Security experts recommend looking for increased activity from illicit mining on corporate networks when cryptocurrency prices rise.
Crypto mining might seem like a small risk compared to all the ransomware attacks out there. However, researchers at Cisco Talos note in a new analysis that “Unauthorized software on end systems is never a good sign. Today it’s a crypto miner, tomorrow it could be the initial payload of ‘a possible ransomware attack “.
Crypto mining has fallen from 3% of all mining alerts in January 2020 to 6% in March 2021, according to Talos analysis. Bad actors often organize attacks around topical activities or events, such as COVID-19 vaccinations. Talos recommends that security teams recognize this dynamic and incorporate it into threat monitoring. This means looking for increased activity on corporate networks when cryptocurrency values start to rise. Also, if “new avenues for monetization open up, expect players to follow.”
Talos analysis tracked the price of the Monero currency and compared this data point with the activity levels of crypto mining. Talos decided to compare the two data points because “illicit cryptocurrency mining is one of the few payloads where monetary gain is directly tied to tangible value.”
Analysts have found that the activity graph tracks the value of the currency almost identically. Talos used network-based detection to monitor crypto mining activity and tracked the trigger rate of certain SNORT rules that target crypto miners. Cisco Talos researchers chose to track the value of Monero because previous research revealed that many large-scale crypto mining campaigns favored this particular currency.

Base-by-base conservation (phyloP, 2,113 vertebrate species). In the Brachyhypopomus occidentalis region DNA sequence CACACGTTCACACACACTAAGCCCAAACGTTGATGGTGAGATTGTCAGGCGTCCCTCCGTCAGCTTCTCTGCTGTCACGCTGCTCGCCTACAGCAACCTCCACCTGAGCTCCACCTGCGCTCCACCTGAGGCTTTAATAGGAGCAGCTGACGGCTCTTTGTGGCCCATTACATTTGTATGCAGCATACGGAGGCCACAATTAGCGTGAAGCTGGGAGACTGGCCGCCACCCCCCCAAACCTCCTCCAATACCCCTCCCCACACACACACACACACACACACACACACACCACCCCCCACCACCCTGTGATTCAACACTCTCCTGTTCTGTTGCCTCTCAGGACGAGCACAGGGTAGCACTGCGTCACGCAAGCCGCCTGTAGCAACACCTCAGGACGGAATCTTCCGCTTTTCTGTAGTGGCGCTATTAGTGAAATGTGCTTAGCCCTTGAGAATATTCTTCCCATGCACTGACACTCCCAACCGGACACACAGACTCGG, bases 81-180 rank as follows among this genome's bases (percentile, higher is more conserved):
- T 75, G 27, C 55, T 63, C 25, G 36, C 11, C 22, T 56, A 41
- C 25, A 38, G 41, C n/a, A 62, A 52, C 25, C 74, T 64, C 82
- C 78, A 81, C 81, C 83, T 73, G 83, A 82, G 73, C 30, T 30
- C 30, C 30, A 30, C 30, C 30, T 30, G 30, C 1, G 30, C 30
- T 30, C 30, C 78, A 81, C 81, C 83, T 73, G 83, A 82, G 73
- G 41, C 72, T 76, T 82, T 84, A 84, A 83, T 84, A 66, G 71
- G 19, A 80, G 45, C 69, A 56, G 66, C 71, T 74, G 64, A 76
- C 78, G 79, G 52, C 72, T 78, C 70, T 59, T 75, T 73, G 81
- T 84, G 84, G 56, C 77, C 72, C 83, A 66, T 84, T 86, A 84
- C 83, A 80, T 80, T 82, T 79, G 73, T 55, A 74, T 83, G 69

In an analysis of threat trends in 2020, Cisco found that crypto miners were the most malicious DNS activity. The report also noted that crypto mining was most active at the start of the year and declined until the summer. Activity picked up as the value of currencies increased. The report also noted that there is little difference between legitimate and illicit crypto mining traffic. In October 2020, researchers at Cisco Talos reported an increase in the activity of the crypto-miner Lemon Duck.
As Brandon Vigliarolo reported for TechRepublic, Kaspersky analysts have also noticed a correlation between the increase in the price of a single bitcoin and the increase in activity of modified crypto-mining malware. Kaspersky recorded a fourfold increase in this type of malware between February and March 2021.
As Lance Whitney explained in an article on crypto mining scams, crypto mining uses the processing power of a computer to solve complex mathematical problems to verify cryptocurrency transactions. When individuals sign up for crypto mining, they are supposed to be paid with a small amount of cryptocurrency. Bad actors are setting up bogus crypto mining services that don’t pay this dividend. These scams started on desktop computers but have migrated to mobile phones. In 2018, Apple banned cryptocurrency mining on iPhone, iPad, and Mac, but Google still allows the practice. This means that mobile crypto mining scams are no longer a problem for Android users.